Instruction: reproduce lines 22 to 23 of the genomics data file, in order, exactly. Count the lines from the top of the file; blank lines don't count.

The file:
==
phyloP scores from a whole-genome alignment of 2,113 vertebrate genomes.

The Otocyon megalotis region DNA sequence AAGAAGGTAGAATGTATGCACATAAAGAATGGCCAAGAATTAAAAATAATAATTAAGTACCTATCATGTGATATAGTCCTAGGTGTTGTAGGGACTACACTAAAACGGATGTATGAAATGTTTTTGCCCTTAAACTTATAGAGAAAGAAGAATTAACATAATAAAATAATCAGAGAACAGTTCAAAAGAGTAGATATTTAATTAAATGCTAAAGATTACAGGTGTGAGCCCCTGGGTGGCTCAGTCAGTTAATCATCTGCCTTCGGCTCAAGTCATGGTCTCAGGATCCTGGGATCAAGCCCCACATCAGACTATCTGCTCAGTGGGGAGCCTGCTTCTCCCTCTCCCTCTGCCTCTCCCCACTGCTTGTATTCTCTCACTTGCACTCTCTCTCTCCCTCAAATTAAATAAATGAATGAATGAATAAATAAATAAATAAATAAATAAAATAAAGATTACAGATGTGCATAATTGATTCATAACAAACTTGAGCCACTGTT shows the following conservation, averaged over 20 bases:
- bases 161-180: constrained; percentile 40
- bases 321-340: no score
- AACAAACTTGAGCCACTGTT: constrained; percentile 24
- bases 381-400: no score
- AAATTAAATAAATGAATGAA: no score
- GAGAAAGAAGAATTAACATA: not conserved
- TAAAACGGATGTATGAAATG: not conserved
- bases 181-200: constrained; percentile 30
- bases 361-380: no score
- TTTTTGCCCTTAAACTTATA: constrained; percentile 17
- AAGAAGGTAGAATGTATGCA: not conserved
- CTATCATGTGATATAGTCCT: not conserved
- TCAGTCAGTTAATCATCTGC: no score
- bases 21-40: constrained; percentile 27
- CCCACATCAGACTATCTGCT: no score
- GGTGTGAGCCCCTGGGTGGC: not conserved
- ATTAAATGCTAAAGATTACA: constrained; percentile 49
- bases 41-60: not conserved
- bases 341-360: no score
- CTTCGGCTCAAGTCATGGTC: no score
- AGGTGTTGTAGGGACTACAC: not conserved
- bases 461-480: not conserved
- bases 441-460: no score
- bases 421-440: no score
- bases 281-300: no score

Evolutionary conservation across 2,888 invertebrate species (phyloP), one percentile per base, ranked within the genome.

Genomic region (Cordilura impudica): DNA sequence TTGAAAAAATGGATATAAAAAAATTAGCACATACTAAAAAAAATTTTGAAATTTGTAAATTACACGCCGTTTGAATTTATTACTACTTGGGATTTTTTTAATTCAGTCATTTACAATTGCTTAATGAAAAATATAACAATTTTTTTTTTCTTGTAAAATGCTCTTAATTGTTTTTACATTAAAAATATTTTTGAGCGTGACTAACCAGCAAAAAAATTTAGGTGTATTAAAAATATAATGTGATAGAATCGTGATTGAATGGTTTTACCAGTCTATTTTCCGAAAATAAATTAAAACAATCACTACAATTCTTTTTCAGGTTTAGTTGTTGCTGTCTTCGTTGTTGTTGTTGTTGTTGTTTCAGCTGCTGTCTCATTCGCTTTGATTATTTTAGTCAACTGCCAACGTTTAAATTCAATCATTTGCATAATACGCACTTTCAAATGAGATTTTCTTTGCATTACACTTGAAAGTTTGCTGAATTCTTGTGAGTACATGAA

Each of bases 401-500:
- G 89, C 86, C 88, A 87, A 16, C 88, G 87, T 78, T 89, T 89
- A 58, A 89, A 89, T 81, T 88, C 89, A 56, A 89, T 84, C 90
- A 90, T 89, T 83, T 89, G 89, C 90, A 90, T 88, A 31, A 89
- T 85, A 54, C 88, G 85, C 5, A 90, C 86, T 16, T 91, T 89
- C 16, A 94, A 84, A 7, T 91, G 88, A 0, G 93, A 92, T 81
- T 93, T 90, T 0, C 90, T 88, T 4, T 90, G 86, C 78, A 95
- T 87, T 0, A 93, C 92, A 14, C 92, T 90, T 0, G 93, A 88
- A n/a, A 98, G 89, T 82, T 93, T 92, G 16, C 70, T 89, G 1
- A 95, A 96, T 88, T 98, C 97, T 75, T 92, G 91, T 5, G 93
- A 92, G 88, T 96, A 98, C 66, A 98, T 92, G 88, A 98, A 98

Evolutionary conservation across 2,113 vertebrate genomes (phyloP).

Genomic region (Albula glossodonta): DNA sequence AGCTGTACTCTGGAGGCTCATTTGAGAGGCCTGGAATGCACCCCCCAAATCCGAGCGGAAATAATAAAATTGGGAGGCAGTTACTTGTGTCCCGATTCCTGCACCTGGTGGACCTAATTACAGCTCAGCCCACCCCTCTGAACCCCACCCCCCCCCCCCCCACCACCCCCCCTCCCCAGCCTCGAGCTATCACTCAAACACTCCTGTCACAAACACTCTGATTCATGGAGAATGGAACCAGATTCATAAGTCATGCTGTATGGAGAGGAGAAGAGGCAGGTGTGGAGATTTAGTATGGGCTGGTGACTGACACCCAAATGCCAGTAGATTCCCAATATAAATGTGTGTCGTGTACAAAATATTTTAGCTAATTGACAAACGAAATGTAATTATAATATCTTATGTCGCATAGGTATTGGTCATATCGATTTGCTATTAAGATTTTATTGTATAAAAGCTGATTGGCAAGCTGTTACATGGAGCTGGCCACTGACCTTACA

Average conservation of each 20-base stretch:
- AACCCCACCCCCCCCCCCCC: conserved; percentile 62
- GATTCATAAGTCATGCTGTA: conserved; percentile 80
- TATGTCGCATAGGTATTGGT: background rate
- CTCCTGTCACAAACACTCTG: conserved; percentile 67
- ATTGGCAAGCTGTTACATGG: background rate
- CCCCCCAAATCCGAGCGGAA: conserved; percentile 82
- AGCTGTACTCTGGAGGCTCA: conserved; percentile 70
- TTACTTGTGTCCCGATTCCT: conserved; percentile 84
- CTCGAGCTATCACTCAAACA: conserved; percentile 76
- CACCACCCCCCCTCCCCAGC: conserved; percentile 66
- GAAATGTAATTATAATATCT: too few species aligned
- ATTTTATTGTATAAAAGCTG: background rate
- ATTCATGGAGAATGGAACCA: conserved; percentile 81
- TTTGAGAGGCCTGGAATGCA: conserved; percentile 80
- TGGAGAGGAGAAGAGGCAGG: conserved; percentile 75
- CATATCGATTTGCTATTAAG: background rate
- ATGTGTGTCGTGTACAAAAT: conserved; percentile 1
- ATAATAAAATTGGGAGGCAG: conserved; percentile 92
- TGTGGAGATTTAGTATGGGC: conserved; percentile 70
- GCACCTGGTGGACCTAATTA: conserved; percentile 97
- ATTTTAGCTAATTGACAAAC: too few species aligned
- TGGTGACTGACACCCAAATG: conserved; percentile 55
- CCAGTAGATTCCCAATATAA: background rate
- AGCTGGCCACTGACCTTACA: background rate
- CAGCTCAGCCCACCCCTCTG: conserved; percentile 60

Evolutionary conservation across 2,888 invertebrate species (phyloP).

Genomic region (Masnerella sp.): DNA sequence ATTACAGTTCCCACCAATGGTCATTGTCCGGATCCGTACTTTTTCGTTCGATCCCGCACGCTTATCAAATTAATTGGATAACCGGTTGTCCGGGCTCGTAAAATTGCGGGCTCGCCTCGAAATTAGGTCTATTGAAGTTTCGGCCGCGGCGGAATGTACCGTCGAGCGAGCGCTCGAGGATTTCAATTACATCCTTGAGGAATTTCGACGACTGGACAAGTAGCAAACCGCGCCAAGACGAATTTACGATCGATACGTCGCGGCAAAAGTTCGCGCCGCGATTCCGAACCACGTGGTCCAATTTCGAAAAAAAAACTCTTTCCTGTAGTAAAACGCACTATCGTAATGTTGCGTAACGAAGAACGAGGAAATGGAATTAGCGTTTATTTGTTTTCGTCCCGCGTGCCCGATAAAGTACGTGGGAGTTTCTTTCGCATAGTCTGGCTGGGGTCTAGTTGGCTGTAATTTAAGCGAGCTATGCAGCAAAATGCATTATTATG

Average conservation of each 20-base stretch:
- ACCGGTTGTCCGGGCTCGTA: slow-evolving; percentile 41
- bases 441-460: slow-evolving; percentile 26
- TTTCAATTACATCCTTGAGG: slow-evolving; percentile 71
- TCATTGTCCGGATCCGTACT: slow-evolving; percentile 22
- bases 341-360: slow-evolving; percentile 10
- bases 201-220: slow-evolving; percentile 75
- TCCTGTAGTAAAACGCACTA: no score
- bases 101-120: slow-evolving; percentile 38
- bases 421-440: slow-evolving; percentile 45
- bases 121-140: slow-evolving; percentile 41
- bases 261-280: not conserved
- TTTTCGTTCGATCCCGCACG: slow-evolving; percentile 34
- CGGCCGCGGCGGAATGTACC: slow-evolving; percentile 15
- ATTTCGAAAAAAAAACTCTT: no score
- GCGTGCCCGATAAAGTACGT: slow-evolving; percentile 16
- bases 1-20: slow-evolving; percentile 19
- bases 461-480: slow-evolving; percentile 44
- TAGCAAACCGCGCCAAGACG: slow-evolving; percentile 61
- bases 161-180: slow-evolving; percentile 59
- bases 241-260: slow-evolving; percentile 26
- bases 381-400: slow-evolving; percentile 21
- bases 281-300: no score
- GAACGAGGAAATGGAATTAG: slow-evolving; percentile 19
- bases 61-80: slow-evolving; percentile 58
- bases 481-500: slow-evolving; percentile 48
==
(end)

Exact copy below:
- CTTCGGCTCAAGTCATGGTC: no score
- AGGTGTTGTAGGGACTACAC: not conserved